UNITED STATES: by Hal G.P. ColebatchNews Weekly
Persecution of Christians in the US military
, July 6, 2013
Political correctness, with what appears to be the support of the Obama administration, seems to be running wild in the Pentagon and the US military.
Specially favoured treatment appears to be being given to the violently anti-Christian organisation, the Military Religious Freedom Foundation, run by an ex-Air Force legal officer, Michael L. “Mikey” Weinstein.
The Pentagon — or at least sections within its labyrinthine structure — instead of telling the MRFF to mind its own business, is seeking the MRFF’s advice and giving it every encouragement. Weinstein is reported to be receiving an income of US$250,000 a year, though the source of this is unclear.
The offending picture, "Blessed are the Peacemakers",
by Ron DiCianni, a multiple award-winning
American Christian artist and illustrator.
Among the MRFF’s “triumphs” are contacting the Pentagon to have a religious-themed painting removed from the dining room at the Mountain Home Air Force Base near Boise, Idaho.
The painting depicts a modern-day American police officer standing in front of a medieval Crusader, carrying a glittering sword and a St George’s banner. At the foot of the picture, in large letters, is the word “Integrity” and a reference to Matthew 5:9 which says, “Blessed are the peace-makers for they will be called children of God.”
Weinstein, president of the MRFF, issued a media release boasting that his influence in the US military is so powerful that the painting was removed within less than an hour of his lodging his complaint.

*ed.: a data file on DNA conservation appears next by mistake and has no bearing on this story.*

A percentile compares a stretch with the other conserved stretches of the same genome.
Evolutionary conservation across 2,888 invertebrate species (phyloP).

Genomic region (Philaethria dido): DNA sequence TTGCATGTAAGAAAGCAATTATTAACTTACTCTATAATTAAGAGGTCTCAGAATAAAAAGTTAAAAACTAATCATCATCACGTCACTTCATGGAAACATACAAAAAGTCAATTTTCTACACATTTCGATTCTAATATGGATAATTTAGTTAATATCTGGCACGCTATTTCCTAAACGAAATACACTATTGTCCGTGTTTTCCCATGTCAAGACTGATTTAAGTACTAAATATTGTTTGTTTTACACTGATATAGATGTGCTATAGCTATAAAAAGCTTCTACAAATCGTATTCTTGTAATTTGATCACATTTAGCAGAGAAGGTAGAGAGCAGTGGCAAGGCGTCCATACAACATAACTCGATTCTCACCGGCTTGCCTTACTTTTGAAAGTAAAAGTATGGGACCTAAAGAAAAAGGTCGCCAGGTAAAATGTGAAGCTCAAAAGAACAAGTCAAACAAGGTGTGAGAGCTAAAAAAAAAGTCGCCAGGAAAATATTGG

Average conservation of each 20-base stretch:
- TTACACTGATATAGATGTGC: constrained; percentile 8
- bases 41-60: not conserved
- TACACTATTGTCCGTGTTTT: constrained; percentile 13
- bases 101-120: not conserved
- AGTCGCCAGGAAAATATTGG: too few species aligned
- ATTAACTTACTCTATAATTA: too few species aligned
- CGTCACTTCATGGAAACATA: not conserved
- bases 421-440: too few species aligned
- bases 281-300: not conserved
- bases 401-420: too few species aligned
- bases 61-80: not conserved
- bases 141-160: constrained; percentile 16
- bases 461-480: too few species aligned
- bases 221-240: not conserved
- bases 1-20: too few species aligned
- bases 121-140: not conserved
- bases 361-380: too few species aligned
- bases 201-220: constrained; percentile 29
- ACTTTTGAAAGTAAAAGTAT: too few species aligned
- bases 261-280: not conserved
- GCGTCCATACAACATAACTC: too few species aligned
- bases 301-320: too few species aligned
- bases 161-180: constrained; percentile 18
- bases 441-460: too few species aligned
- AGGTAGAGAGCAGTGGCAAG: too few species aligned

A notable feature of the MRFF’s anti-Christian crusade is its eagerness not to debate with opponents in a civil manner, but to accuse them of being “mouth-frothing fanatics” and employ similar vile stereotyping.
Weinstein has actually demanded punishment for service personnel engaged in what he calls “religious propaganda”. There is no indication of where any definition of religious propaganda is to stop, and it could be taken as meaning that the mere discussion or expression of religious beliefs in private conversations ought to be prohibited.
This seems in direct conflict with the armed forces’ own institution, the United States Corps of Chaplains.
Weinstein has claimed: “Whether it’s case law, state or federal, or any of the Department of Defense instructions, regulations, or directives, there is no time that they can be restricted from proselytising.
“That is unpatriotic, it’s un-American, it’s inhuman, it’s a crime, and in the military if it happens, it violates the oath that everyone in the military takes — not to the New Testament, or the Torah, or to the Koran, but to the United States Constitution. It should be punished vigorously, aggressively, and very visibly” (Washington Times, May 30, 2013).
Writing in the far-Left Huffington Post, Weinstein claimed with typical bile and vitriol: “Today, we face incredibly well-funded gangs of fundamentalist Christian monsters who terrorize their fellow Americans by forcing their weaponised and twisted version of Christianity upon their helpless subordinates in our nation’s armed forces” (Huffington Post, April 16, 2013).
Why is the Pentagon apparently taking this peddling of extremist, unbalanced and fantastic abuse seriously?